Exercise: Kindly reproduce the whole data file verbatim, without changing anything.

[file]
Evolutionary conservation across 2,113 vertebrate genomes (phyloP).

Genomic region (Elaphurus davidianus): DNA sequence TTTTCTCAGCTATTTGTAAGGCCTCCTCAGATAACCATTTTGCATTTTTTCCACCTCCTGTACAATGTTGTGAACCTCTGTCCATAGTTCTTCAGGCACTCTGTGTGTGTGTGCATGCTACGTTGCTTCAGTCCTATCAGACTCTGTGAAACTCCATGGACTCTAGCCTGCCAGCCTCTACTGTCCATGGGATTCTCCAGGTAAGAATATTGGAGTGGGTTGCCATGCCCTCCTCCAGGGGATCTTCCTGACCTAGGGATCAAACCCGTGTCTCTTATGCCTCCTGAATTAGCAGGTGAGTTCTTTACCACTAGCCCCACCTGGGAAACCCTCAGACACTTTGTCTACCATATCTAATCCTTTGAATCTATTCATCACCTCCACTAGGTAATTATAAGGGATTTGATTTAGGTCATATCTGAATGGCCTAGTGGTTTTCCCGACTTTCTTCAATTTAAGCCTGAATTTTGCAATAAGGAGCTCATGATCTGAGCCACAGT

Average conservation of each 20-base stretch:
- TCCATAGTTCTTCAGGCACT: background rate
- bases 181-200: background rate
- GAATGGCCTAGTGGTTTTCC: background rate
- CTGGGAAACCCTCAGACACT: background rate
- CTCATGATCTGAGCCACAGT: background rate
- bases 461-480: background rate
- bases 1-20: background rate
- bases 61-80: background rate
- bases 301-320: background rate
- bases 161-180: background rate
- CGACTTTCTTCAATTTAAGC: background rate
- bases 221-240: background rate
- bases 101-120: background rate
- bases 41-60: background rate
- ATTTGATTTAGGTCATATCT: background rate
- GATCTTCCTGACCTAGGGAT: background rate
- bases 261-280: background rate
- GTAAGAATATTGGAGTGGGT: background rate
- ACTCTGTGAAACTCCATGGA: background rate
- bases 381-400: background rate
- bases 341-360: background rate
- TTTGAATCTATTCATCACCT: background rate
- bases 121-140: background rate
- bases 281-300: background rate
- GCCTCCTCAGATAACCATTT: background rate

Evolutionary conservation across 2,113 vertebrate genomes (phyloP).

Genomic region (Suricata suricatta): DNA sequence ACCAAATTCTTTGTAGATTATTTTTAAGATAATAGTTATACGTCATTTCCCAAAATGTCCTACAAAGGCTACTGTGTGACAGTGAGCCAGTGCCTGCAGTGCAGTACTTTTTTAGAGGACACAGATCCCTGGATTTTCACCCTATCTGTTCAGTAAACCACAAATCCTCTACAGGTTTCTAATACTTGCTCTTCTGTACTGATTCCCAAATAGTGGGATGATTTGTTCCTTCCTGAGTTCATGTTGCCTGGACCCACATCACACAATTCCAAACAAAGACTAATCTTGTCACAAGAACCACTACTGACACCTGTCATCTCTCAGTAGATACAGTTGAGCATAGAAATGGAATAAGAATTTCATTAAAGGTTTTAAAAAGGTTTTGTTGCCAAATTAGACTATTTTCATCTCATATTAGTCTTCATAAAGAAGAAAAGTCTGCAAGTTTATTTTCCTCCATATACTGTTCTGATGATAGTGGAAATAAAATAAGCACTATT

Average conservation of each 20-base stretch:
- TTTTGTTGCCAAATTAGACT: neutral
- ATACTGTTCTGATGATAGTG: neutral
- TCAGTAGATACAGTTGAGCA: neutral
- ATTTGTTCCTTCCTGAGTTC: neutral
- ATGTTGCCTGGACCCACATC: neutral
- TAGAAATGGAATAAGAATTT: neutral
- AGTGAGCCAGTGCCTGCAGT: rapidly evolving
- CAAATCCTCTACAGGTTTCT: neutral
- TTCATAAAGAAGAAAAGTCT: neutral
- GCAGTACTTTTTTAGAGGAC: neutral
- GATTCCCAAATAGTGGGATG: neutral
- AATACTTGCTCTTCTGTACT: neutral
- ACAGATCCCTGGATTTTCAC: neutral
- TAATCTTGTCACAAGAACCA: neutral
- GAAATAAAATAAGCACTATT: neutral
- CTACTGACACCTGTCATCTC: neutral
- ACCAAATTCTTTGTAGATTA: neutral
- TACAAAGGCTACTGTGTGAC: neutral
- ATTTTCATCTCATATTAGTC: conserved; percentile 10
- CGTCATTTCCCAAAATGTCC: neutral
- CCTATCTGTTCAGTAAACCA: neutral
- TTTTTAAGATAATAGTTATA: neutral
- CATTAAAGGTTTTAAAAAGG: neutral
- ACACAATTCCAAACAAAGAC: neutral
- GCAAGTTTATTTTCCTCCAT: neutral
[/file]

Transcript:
Evolutionary conservation across 2,113 vertebrate genomes (phyloP).

Genomic region (Elaphurus davidianus): DNA sequence TTTTCTCAGCTATTTGTAAGGCCTCCTCAGATAACCATTTTGCATTTTTTCCACCTCCTGTACAATGTTGTGAACCTCTGTCCATAGTTCTTCAGGCACTCTGTGTGTGTGTGCATGCTACGTTGCTTCAGTCCTATCAGACTCTGTGAAACTCCATGGACTCTAGCCTGCCAGCCTCTACTGTCCATGGGATTCTCCAGGTAAGAATATTGGAGTGGGTTGCCATGCCCTCCTCCAGGGGATCTTCCTGACCTAGGGATCAAACCCGTGTCTCTTATGCCTCCTGAATTAGCAGGTGAGTTCTTTACCACTAGCCCCACCTGGGAAACCCTCAGACACTTTGTCTACCATATCTAATCCTTTGAATCTATTCATCACCTCCACTAGGTAATTATAAGGGATTTGATTTAGGTCATATCTGAATGGCCTAGTGGTTTTCCCGACTTTCTTCAATTTAAGCCTGAATTTTGCAATAAGGAGCTCATGATCTGAGCCACAGT

Average conservation of each 20-base stretch:
- TCCATAGTTCTTCAGGCACT: background rate
- bases 181-200: background rate
- GAATGGCCTAGTGGTTTTCC: background rate
- CTGGGAAACCCTCAGACACT: background rate
- CTCATGATCTGAGCCACAGT: background rate
- bases 461-480: background rate
- bases 1-20: background rate
- bases 61-80: background rate
- bases 301-320: background rate
- bases 161-180: background rate
- CGACTTTCTTCAATTTAAGC: background rate
- bases 221-240: background rate
- bases 101-120: background rate
- bases 41-60: background rate
- ATTTGATTTAGGTCATATCT: background rate
- GATCTTCCTGACCTAGGGAT: background rate
- bases 261-280: background rate
- GTAAGAATATTGGAGTGGGT: background rate
- ACTCTGTGAAACTCCATGGA: background rate
- bases 381-400: background rate
- bases 341-360: background rate
- TTTGAATCTATTCATCACCT: background rate
- bases 121-140: background rate
- bases 281-300: background rate
- GCCTCCTCAGATAACCATTT: background rate

Evolutionary conservation across 2,113 vertebrate genomes (phyloP).

Genomic region (Suricata suricatta): DNA sequence ACCAAATTCTTTGTAGATTATTTTTAAGATAATAGTTATACGTCATTTCCCAAAATGTCCTACAAAGGCTACTGTGTGACAGTGAGCCAGTGCCTGCAGTGCAGTACTTTTTTAGAGGACACAGATCCCTGGATTTTCACCCTATCTGTTCAGTAAACCACAAATCCTCTACAGGTTTCTAATACTTGCTCTTCTGTACTGATTCCCAAATAGTGGGATGATTTGTTCCTTCCTGAGTTCATGTTGCCTGGACCCACATCACACAATTCCAAACAAAGACTAATCTTGTCACAAGAACCACTACTGACACCTGTCATCTCTCAGTAGATACAGTTGAGCATAGAAATGGAATAAGAATTTCATTAAAGGTTTTAAAAAGGTTTTGTTGCCAAATTAGACTATTTTCATCTCATATTAGTCTTCATAAAGAAGAAAAGTCTGCAAGTTTATTTTCCTCCATATACTGTTCTGATGATAGTGGAAATAAAATAAGCACTATT

Average conservation of each 20-base stretch:
- TTTTGTTGCCAAATTAGACT: neutral
- ATACTGTTCTGATGATAGTG: neutral
- TCAGTAGATACAGTTGAGCA: neutral
- ATTTGTTCCTTCCTGAGTTC: neutral
- ATGTTGCCTGGACCCACATC: neutral
- TAGAAATGGAATAAGAATTT: neutral
- AGTGAGCCAGTGCCTGCAGT: rapidly evolving
- CAAATCCTCTACAGGTTTCT: neutral
- TTCATAAAGAAGAAAAGTCT: neutral
- GCAGTACTTTTTTAGAGGAC: neutral
- GATTCCCAAATAGTGGGATG: neutral
- AATACTTGCTCTTCTGTACT: neutral
- ACAGATCCCTGGATTTTCAC: neutral
- TAATCTTGTCACAAGAACCA: neutral
- GAAATAAAATAAGCACTATT: neutral
- CTACTGACACCTGTCATCTC: neutral
- ACCAAATTCTTTGTAGATTA: neutral
- TACAAAGGCTACTGTGTGAC: neutral
- ATTTTCATCTCATATTAGTC: conserved; percentile 10
- CGTCATTTCCCAAAATGTCC: neutral
- CCTATCTGTTCAGTAAACCA: neutral
- TTTTTAAGATAATAGTTATA: neutral
- CATTAAAGGTTTTAAAAAGG: neutral
- ACACAATTCCAAACAAAGAC: neutral
- GCAAGTTTATTTTCCTCCAT: neutral